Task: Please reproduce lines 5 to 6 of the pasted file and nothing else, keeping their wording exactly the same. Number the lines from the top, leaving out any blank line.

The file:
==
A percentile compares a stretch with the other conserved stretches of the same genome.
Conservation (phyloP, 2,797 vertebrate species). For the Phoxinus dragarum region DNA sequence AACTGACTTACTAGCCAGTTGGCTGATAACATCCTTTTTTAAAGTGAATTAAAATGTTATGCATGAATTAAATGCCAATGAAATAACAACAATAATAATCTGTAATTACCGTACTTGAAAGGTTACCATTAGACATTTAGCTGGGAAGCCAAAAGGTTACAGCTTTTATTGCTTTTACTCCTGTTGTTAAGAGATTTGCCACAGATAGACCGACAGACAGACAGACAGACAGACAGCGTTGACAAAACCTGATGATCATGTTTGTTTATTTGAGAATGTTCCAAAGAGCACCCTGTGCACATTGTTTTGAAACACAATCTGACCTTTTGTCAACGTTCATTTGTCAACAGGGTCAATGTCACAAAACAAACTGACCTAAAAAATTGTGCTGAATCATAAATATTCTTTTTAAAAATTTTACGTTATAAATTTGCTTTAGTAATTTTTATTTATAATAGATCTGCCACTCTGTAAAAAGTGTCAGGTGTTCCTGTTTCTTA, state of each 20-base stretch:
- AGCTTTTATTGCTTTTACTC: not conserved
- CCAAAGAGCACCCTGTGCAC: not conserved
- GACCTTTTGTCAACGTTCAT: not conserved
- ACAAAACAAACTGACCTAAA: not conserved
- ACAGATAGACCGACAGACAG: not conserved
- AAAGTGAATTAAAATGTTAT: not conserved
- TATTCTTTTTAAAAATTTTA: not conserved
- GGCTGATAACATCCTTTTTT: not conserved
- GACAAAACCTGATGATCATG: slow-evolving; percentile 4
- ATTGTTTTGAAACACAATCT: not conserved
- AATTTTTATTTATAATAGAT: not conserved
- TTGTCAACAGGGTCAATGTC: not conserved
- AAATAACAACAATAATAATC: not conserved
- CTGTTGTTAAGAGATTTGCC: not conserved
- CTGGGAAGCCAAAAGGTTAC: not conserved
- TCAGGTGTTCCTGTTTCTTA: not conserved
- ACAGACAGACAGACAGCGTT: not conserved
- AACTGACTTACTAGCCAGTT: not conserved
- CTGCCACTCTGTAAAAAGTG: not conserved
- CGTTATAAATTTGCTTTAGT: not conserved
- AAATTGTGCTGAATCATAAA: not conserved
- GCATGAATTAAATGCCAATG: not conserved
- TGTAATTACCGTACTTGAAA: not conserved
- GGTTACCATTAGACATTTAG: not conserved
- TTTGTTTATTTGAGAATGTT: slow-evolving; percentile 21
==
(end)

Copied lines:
- GACCTTTTGTCAACGTTCAT: not conserved
- ACAAAACAAACTGACCTAAA: not conserved